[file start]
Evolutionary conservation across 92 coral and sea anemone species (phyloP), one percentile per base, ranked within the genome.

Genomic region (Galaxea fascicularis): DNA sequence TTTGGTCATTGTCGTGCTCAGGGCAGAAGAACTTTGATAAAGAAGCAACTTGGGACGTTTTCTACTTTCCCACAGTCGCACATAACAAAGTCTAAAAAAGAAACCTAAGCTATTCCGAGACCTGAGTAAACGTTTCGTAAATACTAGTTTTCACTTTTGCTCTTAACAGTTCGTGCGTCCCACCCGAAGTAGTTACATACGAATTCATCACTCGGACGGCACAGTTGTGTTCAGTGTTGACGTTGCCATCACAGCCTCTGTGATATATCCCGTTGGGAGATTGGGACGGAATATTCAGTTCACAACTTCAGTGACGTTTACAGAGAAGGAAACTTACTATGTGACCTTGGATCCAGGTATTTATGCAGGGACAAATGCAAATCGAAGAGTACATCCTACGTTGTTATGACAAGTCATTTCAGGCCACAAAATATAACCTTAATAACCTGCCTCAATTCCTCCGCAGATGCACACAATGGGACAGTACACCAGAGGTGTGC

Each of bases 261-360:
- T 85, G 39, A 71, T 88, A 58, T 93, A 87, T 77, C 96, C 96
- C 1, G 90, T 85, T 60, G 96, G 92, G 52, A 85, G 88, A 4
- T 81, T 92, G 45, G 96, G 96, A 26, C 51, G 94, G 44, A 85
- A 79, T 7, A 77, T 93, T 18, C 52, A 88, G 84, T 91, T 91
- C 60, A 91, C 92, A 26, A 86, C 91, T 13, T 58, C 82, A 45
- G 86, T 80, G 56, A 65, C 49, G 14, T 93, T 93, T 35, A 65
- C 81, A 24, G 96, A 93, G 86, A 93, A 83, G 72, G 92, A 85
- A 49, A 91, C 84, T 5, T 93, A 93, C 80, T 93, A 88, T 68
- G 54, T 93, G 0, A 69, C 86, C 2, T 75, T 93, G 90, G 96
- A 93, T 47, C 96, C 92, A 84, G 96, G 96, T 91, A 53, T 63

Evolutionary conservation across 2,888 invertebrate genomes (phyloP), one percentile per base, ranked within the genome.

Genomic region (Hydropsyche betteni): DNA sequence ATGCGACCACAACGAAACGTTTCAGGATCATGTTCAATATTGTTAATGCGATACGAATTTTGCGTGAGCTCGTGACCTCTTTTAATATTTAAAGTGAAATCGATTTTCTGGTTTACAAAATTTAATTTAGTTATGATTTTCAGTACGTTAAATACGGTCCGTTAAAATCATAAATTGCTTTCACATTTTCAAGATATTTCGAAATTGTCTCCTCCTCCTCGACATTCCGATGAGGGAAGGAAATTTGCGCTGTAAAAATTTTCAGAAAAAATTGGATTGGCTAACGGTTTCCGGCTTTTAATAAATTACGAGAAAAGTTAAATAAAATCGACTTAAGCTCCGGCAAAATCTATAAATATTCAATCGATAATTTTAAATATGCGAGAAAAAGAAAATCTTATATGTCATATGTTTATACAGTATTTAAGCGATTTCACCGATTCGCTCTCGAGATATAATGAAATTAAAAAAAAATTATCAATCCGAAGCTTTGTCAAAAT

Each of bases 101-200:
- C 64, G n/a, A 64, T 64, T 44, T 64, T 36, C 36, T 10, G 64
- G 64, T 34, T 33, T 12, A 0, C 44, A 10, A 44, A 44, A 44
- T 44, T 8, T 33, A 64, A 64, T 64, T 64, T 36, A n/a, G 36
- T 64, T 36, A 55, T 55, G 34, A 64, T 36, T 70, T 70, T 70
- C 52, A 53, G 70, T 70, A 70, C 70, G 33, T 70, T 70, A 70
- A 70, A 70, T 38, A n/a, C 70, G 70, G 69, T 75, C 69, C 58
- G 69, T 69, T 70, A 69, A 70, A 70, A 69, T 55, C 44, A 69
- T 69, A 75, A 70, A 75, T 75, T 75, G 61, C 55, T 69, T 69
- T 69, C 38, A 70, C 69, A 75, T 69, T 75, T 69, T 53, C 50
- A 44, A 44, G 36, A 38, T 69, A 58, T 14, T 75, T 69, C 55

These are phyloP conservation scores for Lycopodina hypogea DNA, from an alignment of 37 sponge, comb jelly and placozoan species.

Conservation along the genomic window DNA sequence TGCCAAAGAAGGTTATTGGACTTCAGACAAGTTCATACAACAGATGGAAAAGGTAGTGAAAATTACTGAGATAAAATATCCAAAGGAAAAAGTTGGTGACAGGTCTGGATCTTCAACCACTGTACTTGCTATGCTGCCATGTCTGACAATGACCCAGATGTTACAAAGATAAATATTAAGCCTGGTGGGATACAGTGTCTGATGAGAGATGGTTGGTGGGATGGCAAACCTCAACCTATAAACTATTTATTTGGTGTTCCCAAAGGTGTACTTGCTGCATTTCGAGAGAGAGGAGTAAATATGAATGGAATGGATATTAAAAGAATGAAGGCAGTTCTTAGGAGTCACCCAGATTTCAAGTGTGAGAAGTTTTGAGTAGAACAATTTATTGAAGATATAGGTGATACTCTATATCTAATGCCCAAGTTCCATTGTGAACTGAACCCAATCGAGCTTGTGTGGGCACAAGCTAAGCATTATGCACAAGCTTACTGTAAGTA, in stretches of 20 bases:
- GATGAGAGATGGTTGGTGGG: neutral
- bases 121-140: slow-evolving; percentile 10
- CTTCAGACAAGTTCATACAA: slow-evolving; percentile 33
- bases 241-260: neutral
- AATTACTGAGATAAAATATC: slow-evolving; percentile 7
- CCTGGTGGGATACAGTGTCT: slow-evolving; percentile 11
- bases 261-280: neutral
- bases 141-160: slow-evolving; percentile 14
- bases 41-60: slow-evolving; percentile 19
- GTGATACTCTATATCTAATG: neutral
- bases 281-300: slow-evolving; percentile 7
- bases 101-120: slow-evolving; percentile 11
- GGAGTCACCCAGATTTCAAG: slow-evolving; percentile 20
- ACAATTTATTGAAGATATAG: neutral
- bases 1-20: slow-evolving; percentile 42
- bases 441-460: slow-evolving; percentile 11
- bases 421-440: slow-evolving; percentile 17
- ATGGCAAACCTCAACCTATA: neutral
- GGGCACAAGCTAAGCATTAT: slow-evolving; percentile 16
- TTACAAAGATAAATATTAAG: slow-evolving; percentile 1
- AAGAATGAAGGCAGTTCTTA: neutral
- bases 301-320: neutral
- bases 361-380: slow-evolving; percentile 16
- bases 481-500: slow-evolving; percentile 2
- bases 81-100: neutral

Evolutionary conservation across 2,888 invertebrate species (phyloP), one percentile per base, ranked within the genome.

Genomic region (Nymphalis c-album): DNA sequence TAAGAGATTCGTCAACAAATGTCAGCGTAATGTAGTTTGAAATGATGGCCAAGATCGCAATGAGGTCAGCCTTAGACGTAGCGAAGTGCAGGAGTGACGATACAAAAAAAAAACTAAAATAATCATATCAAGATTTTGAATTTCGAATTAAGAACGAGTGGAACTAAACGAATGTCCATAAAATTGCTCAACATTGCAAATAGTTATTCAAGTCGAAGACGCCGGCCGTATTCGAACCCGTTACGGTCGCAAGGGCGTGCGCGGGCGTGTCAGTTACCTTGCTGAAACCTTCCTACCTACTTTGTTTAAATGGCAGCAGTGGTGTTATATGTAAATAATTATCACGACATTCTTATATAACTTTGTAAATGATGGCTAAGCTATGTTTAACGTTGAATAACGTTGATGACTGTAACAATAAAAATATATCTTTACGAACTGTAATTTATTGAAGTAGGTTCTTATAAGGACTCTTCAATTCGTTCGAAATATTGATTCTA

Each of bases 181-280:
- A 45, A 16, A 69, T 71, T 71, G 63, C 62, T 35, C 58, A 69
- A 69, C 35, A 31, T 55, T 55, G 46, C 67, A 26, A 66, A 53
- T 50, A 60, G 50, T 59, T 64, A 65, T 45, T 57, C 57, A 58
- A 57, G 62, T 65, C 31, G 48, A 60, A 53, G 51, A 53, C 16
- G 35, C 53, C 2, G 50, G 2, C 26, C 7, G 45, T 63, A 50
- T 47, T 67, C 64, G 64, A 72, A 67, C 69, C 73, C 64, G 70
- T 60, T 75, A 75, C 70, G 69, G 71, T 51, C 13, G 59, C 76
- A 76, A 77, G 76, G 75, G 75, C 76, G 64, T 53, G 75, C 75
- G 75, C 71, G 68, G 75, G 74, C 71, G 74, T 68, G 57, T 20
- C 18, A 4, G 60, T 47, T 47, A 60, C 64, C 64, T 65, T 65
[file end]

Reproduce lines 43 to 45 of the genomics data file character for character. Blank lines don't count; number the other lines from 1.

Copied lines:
- bases 1-20: slow-evolving; percentile 42
- bases 441-460: slow-evolving; percentile 11
- bases 421-440: slow-evolving; percentile 17